The Center for Environmental Equity and Justice is an information resource center
to increase the community, faith-based organizations, state and local government and
any other interested parties' awareness of environmental justice issues primarily
in the state of Florida and throughout the country. The Center assists, trains, and
educates people about environmental justice.
In response to numerous concerns regarding environmental equity and justice issues
in Florida, the Legislature (Florida Law, CH. 94-219), created the Florida Environmental Equity and Justice Commission in 1994. The Commission
was directed to conduct a study to determine if low-income and minority communities
are more at risk from environmental hazards than the general population. The report
concluded specific communities were disproportionately impacted by environmental hazards.
The report recommended that a center for environmental equity and justice be established.
In 1998, the Center was established at Florida Agricultural and Mechanical University (Florida Law, CH. 98-304). The Center's mission is to address environmental issues through research, education,
training and community outreach, and make recommendations to be used in developing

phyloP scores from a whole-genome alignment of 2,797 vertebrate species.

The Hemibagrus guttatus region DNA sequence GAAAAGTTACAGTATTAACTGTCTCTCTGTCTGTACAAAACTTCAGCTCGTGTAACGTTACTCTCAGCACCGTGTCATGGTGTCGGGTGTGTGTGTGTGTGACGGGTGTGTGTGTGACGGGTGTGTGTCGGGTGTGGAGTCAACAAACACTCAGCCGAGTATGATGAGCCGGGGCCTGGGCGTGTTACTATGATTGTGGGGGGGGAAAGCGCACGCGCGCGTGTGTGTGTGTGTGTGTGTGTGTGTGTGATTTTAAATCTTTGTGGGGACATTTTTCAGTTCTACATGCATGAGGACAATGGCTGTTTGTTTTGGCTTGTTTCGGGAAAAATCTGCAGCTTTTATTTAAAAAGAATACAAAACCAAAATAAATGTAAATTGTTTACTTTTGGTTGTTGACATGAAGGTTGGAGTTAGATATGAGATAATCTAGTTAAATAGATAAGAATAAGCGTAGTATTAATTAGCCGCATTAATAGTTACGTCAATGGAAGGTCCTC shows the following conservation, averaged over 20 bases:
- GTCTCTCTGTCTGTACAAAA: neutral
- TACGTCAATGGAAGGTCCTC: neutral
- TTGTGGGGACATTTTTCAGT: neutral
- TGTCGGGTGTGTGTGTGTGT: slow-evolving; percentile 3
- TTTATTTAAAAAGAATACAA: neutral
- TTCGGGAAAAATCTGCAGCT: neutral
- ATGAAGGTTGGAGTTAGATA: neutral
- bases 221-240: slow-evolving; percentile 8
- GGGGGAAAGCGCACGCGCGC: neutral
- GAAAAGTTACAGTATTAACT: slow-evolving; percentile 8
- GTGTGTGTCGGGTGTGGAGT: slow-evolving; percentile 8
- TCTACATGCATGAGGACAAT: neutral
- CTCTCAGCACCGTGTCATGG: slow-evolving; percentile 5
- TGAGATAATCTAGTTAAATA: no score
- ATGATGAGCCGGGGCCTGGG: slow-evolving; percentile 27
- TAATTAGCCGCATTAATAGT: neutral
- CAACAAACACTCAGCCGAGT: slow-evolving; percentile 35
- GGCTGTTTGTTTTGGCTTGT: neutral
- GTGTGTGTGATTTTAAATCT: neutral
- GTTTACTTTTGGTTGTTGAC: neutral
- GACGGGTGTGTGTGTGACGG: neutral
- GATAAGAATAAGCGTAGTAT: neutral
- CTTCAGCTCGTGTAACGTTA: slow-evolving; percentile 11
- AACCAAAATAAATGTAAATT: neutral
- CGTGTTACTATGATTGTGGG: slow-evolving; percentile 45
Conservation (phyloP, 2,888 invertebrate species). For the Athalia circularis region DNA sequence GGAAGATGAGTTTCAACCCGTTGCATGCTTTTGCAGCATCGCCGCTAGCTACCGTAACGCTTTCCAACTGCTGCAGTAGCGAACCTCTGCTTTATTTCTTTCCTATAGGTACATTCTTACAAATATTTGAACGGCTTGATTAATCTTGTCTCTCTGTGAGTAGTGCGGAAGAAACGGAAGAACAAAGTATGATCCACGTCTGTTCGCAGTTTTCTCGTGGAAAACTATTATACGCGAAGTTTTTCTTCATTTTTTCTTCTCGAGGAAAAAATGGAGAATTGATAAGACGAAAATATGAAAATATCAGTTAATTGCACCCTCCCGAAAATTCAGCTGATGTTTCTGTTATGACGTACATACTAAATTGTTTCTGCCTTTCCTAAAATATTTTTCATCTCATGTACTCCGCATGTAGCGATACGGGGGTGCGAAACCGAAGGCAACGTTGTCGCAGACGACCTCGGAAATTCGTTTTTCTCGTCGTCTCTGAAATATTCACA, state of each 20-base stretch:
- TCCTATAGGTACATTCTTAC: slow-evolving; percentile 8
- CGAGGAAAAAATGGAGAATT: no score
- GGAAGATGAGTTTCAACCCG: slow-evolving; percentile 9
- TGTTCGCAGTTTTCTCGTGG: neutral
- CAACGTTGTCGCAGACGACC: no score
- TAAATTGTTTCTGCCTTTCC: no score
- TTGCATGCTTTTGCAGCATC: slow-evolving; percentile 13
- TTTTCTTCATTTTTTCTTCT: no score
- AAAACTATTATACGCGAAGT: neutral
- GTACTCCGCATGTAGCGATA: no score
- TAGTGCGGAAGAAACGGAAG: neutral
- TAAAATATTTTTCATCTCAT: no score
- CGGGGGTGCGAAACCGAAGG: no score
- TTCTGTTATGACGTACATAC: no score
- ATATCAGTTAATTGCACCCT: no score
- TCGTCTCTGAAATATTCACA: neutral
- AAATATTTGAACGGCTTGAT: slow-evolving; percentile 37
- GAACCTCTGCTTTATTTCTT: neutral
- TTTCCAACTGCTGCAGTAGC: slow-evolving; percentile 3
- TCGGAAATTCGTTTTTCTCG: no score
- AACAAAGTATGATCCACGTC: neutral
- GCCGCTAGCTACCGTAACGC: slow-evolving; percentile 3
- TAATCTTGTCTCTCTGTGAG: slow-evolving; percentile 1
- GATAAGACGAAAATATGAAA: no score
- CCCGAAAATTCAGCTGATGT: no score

policies that are designed to protect all citizens from exposure to environmental
Environmental equity and justice issues came to the forefront when the United Church
of Christ Commission on Racial Justice published in 1987, a landmark study titled
"Toxic Waste and Race in the United States". The study found that three out of five
Black and Hispanic Americans reside in communities with uncontrolled toxic waste sites.
The study is largely considered to be the first to nationally address the siting of
toxic waste sites in minority and low-income communities.
In 1994, the White House issued Executive Order 12898; Federal Actions to Address
Environmental Justice in Minority Populations and Low-Income Populations;. It states
that to the greatest extent practicable and permitted by law, and consistent with
the principles set forth in the report on the National Performance Review, each Federal
agency shall make achieving environmental justice part of its mission by identifying
and addressing, as appropriate, disproportionately high and adverse human health or
environmental effects of its programs, policies, and activities on minority populations
and low-income populations in the United States and its territories and possessions,
the District of Columbia, the Commonwealth of Puerto Rico, and the Commonwealth of